BBC NEWS Americas Africa Europe Middle East South Asia Asia Pacific

BBC News World Edition
 You are in: UK  
News Front Page
Middle East
South Asia
N Ireland
Talking Point
Country Profiles
In Depth
BBC Sport
BBC Weather
Tuesday, 7 August, 2001, 12:06 GMT 13:06 UK
'Why I was hounded out of hospital'
As the Bristol heart inquiry revives charges of "closed club" practices in the NHS, Margaret-Jane Evans, a former paediatric pathologist, tells how some medics have become public hate figures.

I finally decided to leave my job in the wake of the Alder Hey report earlier this year.

Without consent
Professor van Velzen removed organs from thousands of dead children at Alder Hey Hospital
Bristol Royal Infirmary removed up to 180 hearts from dead children
I'd agonised for a year and a half over whether I was actually benefiting people by what I did or whether I should do something else.

The main reasons were the growing hostility of the press toward paediatric pathologists, and how that affected my relationship with parents.

Professor van Velzen was called a monster, and a number of families conferred that type of personality onto all of us.

Professor van Velzen
Suspended and vilified: Professor van Velzen
I wanted to be a pathologist who could sit down with parents who had good trust in me, so I could explain the post-mortem findings to them and they could meet the person who had examined their child.

But it was clear that all that trust was being eroded. They didn't want to meet me - they were afraid, a fear that hadn't been there before.

I had a father who said he wanted my children to die in tragic circumstances, that he wanted their hearts on his mantelpiece.

Villain of the piece

People were very verbally abusive about what I did - they made out that it was an abnormal thing to do.

The backlash
Fewer post-mortems performed
Pathologists get hate mail
Their children have been taunted
Then there were the jibes: 'Do you have organs in your shed?' My children were told in the playground that their mother was probably an organ-snatcher and she chopped up dead babies.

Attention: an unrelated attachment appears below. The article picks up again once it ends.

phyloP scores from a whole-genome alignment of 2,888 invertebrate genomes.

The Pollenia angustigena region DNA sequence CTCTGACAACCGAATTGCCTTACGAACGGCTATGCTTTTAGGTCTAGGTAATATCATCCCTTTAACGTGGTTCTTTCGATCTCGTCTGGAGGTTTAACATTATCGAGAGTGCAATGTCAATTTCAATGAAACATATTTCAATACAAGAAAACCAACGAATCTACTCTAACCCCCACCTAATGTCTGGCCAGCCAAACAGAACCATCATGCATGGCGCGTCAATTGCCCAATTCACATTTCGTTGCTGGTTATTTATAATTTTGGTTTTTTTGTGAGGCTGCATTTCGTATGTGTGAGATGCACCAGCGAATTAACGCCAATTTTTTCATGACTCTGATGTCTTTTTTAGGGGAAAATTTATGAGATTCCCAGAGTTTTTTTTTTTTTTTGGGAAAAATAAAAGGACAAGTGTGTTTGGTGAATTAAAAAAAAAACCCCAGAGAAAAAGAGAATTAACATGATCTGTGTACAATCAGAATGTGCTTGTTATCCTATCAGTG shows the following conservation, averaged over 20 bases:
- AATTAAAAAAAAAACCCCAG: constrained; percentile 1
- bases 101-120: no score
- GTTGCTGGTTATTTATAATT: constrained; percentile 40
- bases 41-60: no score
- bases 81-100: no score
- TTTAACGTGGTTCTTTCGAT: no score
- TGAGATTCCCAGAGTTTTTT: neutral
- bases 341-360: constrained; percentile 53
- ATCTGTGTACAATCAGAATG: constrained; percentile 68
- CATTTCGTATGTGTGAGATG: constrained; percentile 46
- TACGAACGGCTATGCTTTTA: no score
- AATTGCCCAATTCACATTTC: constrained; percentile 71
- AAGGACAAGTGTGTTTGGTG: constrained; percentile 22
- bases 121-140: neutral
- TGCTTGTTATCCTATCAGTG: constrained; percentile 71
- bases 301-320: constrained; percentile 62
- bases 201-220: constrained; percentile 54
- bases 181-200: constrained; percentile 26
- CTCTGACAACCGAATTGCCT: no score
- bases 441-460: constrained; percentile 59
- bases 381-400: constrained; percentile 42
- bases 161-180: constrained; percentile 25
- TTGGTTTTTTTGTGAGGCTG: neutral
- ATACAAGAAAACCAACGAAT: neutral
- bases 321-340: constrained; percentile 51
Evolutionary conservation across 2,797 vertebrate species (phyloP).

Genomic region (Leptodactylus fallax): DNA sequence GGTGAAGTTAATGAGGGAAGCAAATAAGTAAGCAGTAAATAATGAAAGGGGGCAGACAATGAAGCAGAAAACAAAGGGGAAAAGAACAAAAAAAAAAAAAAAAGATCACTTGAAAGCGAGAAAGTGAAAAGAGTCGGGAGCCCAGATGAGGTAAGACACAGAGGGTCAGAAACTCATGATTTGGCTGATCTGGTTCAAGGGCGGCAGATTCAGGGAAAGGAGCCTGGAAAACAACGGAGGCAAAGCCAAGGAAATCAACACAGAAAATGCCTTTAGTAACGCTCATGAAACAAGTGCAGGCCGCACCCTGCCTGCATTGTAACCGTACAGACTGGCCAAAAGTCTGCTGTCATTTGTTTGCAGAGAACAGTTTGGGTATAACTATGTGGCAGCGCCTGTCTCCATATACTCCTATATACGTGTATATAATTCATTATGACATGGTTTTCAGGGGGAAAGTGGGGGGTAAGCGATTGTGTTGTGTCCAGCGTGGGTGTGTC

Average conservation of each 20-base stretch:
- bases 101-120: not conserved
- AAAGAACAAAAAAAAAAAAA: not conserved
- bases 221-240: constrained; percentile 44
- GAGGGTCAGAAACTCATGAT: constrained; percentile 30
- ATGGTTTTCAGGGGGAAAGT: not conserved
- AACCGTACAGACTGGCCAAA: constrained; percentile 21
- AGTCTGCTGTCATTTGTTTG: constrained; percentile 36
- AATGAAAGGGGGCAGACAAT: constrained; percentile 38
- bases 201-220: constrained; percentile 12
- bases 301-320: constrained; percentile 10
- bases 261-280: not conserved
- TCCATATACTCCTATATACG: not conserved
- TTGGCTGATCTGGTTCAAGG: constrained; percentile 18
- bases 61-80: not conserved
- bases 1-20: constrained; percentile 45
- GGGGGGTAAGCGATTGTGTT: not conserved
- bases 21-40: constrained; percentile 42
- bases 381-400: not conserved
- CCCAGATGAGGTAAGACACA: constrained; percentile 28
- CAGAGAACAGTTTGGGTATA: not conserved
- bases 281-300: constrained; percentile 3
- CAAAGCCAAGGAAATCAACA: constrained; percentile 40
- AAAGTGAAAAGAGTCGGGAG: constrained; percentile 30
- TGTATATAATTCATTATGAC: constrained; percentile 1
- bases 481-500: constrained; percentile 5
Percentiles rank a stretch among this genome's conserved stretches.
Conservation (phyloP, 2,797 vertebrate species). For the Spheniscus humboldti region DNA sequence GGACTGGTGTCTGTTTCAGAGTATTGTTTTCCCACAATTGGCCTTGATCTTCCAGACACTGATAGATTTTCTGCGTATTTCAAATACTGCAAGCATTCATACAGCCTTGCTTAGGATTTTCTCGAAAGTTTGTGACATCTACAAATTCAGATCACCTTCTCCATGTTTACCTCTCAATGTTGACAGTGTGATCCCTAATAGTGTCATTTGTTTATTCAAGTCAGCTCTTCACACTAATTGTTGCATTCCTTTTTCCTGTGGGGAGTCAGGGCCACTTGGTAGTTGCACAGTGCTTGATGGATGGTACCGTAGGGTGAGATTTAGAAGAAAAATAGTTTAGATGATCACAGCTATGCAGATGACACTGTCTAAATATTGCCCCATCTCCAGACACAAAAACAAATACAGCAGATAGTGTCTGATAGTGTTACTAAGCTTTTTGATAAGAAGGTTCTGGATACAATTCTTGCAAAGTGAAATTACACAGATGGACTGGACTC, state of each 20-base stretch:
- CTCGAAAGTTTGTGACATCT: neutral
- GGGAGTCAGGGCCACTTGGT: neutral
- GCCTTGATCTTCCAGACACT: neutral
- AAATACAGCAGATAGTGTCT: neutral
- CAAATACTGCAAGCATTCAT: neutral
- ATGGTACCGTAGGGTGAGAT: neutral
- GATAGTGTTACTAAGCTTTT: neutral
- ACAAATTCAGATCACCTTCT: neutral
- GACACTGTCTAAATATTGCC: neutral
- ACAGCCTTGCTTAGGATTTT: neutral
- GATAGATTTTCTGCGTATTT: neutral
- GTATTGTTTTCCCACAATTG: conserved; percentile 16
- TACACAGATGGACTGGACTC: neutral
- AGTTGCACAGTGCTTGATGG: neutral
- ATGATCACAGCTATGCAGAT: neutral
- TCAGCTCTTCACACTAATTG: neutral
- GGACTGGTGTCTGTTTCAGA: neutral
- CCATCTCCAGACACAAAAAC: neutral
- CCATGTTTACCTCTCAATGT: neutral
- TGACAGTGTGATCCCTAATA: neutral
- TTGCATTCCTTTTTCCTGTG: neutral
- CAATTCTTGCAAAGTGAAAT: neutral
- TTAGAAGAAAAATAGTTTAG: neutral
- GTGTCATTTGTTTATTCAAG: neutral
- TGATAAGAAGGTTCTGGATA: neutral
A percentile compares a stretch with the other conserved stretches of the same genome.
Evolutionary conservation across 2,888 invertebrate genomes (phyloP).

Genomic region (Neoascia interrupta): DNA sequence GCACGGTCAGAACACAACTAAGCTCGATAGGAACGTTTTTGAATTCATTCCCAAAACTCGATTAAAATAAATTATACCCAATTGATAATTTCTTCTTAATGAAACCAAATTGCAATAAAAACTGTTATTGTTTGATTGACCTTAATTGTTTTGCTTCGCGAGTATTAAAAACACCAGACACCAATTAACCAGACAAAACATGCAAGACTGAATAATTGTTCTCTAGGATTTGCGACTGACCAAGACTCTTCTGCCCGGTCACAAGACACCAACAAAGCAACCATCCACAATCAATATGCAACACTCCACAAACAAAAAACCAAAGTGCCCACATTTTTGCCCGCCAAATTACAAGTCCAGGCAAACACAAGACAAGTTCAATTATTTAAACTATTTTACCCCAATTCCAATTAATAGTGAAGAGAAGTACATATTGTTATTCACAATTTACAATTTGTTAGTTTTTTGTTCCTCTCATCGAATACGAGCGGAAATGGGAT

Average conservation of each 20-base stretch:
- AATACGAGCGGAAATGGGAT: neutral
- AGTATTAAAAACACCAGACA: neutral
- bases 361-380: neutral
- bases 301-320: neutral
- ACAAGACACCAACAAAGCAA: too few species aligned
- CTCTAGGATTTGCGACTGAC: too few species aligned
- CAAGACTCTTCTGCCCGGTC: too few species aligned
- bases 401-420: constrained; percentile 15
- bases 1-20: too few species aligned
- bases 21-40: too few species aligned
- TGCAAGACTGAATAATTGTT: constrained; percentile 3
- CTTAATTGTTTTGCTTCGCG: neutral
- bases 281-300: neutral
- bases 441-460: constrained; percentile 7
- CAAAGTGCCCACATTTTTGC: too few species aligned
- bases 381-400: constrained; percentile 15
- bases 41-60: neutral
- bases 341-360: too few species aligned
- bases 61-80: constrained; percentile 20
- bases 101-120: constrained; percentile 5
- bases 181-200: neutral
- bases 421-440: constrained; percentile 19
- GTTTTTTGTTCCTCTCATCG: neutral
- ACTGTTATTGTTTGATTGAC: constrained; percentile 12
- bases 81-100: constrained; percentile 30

But pathologists aren't butchers. It's an investigation of the dead for the living.

If you're grieving because of a loss of a child, paediatric pathologists can say why the child died, and whether or not it's going to occur again in that family.

Paternalism to patient power

Some parents I worked with refused to have autopsies done, and would therefore never find out what was wrong within the family if they'd lost the baby during pregnancy.

"I felt that the job was being compromised"
Then there were the parents who, because the government said they could take charge, were telling us which specimens we could take.

I felt that the job was being compromised by what parents were allowing us to do.

I can understand how awful it must have been to discover that organs had been kept. But some good came from it - for instance, mortalities in child cardiac surgery fell in part because these organs had been kept and surgeons had been able to study them.

Yet the press judged 1950s and '60s practice by what we now know.

The climate when these things were done was very different to what it is now. Doctors were paternalistic; they tended to protect people by not discussing in detail what was happening.

'Life-changing moment'

I remember the day I realised I wanted to spend my career in this speciality.

In the corner of the mortuary was a Moses basket with a child in it - this death, to me, was very out of place

I was a medical student in Cardiff, and I went to see a post-mortem. There, in the corner of the mortuary, was a Moses basket with a child who was about one-year-old and immaculately dressed.

It was one of those life-changing moments. This death, to me, was something that was very out of place. Even as a medical student, you have this sense that life goes on; that babies are born, grow up, and die as old people.

I found myself thinking about how a family might come to terms with the death of a child that never reached its first birthday.

It occurred to me that it would help to know why the child died. I felt that this was what I wanted to do - to explain why these things happen.

I'm not an odd person for wanting to do pathology, any more than I'm an odd person to be going into general practice now.

If you've got a story you would like to tell to Real Time, click here.

Margaret-Jane Evans
"A father said he wanted my children to die"
Margaret-Jane Evans
on the shortage of paediatric pathologists

See also:

04 Jul 01 | BMA Conference
29 Jan 01 | Health
Internet links:

The BBC is not responsible for the content of external internet sites

Links to more UK stories are at the foot of the page.

E-mail this story to a friend

Links to more UK stories

© BBC ^^ Back to top

News Front Page | Africa | Americas | Asia-Pacific | Europe | Middle East |
South Asia | UK | Business | Entertainment | Science/Nature |
Technology | Health | Talking Point | Country Profiles | In Depth |